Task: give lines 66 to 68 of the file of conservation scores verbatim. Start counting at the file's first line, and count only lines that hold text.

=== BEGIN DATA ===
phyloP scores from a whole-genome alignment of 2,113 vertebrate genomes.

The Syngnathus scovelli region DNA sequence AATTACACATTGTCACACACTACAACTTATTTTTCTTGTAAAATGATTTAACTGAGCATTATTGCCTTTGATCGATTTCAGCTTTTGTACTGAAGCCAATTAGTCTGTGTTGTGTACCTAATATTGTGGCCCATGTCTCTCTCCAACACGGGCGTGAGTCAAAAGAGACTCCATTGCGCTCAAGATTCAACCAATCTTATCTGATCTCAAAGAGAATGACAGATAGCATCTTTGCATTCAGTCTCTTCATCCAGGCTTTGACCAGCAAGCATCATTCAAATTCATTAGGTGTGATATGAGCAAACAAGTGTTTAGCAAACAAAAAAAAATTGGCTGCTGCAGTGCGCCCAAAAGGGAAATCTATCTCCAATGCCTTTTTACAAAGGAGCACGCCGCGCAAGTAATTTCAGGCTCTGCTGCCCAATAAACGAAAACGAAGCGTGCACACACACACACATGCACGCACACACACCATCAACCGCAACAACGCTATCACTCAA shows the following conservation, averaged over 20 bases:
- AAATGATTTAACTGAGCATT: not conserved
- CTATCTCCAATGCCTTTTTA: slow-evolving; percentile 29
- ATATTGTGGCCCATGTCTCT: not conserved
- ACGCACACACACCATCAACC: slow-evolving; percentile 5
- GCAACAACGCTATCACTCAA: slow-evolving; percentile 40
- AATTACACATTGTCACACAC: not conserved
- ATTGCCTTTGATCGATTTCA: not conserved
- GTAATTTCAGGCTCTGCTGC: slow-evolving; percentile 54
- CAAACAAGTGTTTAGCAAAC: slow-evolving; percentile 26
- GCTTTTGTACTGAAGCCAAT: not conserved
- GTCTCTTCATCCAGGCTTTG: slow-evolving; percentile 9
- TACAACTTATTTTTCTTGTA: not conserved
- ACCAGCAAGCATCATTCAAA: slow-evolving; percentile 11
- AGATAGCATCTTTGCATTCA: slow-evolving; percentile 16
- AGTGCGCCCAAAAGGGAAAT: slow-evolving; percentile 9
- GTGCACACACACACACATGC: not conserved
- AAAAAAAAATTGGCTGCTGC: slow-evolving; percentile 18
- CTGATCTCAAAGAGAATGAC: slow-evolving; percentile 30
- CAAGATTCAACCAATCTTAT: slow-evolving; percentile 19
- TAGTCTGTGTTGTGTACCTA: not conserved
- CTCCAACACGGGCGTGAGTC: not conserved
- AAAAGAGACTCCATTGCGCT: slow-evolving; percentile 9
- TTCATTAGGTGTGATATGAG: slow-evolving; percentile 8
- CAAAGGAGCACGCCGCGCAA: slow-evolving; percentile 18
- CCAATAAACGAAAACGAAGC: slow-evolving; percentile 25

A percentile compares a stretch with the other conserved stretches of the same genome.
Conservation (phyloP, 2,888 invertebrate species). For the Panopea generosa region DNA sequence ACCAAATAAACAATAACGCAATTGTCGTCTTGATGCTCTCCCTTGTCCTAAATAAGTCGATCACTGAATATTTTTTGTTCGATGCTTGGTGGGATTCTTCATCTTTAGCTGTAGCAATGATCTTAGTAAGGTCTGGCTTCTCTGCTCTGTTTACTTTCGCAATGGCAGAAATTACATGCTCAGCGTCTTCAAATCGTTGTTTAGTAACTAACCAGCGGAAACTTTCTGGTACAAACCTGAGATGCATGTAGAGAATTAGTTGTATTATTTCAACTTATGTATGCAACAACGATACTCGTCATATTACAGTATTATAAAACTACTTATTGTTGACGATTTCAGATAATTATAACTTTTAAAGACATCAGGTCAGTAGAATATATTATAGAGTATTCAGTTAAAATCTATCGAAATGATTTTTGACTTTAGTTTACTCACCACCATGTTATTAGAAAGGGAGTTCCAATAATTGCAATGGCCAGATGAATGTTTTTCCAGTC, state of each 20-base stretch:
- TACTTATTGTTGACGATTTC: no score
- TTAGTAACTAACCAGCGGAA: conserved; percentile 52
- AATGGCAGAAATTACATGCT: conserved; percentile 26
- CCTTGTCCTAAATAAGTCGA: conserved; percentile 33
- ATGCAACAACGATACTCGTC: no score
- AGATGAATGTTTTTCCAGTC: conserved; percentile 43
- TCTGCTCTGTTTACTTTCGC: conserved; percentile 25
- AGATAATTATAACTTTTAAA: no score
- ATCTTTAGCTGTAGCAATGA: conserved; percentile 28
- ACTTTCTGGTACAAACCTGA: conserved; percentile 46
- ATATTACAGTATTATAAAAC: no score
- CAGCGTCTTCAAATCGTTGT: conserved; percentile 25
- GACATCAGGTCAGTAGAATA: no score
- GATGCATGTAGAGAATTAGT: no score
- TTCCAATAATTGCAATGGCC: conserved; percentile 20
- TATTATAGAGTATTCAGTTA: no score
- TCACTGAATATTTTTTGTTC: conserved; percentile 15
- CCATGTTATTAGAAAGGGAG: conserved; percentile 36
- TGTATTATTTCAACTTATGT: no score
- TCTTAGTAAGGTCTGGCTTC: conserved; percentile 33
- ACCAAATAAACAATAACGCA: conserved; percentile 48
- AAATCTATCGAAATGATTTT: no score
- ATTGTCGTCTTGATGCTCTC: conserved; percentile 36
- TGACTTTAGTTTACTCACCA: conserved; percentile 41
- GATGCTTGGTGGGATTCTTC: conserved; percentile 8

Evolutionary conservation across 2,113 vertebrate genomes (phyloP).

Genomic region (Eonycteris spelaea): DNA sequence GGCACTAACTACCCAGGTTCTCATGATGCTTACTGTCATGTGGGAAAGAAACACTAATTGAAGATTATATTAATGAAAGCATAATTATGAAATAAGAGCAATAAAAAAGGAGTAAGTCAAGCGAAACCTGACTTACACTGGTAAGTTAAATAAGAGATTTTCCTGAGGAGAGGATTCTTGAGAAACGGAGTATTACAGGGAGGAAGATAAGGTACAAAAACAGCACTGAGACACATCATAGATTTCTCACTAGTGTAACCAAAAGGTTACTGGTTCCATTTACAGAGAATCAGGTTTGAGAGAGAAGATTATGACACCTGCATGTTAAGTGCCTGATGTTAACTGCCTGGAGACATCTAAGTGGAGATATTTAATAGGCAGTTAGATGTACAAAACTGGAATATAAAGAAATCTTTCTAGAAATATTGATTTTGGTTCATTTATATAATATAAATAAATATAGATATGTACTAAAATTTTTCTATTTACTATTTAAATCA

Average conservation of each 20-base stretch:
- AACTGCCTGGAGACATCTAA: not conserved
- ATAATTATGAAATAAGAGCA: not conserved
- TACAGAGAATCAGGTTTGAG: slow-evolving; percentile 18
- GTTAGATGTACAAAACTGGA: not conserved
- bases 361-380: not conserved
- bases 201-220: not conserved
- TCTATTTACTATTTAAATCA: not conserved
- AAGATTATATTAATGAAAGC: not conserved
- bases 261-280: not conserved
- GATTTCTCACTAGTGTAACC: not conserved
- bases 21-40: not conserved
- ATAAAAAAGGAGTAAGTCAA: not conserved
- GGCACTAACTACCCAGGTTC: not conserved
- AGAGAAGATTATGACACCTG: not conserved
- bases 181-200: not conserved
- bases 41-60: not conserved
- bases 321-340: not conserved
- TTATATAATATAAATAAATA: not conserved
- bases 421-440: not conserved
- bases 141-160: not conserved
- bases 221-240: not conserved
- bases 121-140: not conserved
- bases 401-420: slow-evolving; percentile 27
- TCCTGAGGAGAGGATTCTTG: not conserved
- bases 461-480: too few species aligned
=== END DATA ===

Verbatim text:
- bases 261-280: not conserved
- GATTTCTCACTAGTGTAACC: not conserved
- bases 21-40: not conserved